While Boyle did well with his NHL cup-o-coffee in 2007-08 with LA, he was a late season call-up on a team that finished 29th overall in the league. With that said, he was played as a third liner, and given a genuine opportunity to show his stuff, and he did well; scoring 4 goals and 5 points in 8 games. The next season, Boyle was yo-yo'ed back and forth between the AHL and NHL, and was used in a sparingly fourth-line role. The same role was given for his first full season as a Ranger, where he replaced Blair Betts while I bitched about letting Blair Betts walk. Until Drury and Prospal got injured, many thought Boyle would have to battle with Todd White for the fourth line center job and would have a similar, small-impact season once again. With the opportunity, though, Boyle has played well, with his "Rating" (relative plus/minus) ranking third on the team at the moment (min 20 GP), and his Corsi QOT (whose really pushing the play) is positive for the first time in his career.

2. Boyle and his Scoring Touch

Ok, so he's getting more time to show his talents, great. But why has he found his scoring touch again? Well, it definitely helps that Boyle is playing with Fedetenko and Prust; two high-energy guys who play tough and create space by going to the corners. This takes the pressure of Boyle to be that prototypical power-forward and allows him time to shoot. Take a look at the final chart and then I'll explain it in one sentence:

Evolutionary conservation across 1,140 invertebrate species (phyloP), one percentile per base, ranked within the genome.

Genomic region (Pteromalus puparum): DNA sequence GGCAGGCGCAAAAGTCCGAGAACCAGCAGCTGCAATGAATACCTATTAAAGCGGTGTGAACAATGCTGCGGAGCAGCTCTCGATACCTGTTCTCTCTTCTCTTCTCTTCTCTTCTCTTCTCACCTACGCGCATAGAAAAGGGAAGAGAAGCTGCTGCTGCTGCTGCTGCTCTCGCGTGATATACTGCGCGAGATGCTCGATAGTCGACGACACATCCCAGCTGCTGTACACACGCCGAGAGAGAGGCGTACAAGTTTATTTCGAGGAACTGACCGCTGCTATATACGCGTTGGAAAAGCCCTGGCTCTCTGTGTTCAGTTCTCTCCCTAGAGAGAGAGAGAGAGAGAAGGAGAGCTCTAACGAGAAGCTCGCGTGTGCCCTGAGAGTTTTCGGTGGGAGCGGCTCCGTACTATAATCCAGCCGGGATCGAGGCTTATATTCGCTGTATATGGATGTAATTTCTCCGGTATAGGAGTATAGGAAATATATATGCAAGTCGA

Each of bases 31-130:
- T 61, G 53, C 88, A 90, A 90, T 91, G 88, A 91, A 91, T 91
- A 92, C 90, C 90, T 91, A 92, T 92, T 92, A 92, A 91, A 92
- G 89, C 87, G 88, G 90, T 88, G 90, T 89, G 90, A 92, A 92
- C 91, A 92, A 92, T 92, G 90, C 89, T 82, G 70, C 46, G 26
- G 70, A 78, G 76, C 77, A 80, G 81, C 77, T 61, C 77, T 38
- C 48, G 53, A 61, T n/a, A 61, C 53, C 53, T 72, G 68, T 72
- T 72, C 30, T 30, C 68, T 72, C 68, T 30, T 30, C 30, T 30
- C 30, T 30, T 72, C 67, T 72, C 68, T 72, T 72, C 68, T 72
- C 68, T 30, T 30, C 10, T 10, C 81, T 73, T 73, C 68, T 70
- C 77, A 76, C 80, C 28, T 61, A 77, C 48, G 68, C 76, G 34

This chart says that Boyle is scoring at his normal rate (meaning not just a sudden rise in shooting percentage), but more importantly Brian is also shooting more and missing the net less. The trends are great, as his shots for have risen every year, and his missed for are declining every year; despite the limited roles he has had in the past (George confirmed this just last week as well). He has already eclipsed his total shots from last year in just over a third of the time, which makes sense given his ice time, but it's also good to see from a development standpoint. Also, just to note, do you see how high his shooting percentage was in that cup-o-coffee stint? While that's great to see, a shooting percentage that high is nearly impossible to keep consistent, so it is not a good indication of a player's true talent and worth. Maybe L.A. saw that one too.

3. The Big Picture

So what does this all mean going forward? Well, for one thing if Boyle continues this pace and plays this well all year he'll most likely ask for a raise seeing that he's an RFA at the end of the season. I would absolutely like to keep him, but only if he's going to stick around in that third-line role with other energy players. This hinges on two things: that he doesn't get demoted when Prospal comes back, and that he actually continues this play. I have a hunch that if he does indeed get demoted to fourth-line duties, subsequently cutting his Time On Ice, he may not continue to put up the points he is now; leading us back to him being a small-impact fourth-liner.

In the end, Brian Boyle is having a bit of a break-out year, and it's good to see. If he keeps up the beauty backhands like the one below, the Rangers will be faced with an interesting dilemma this summer.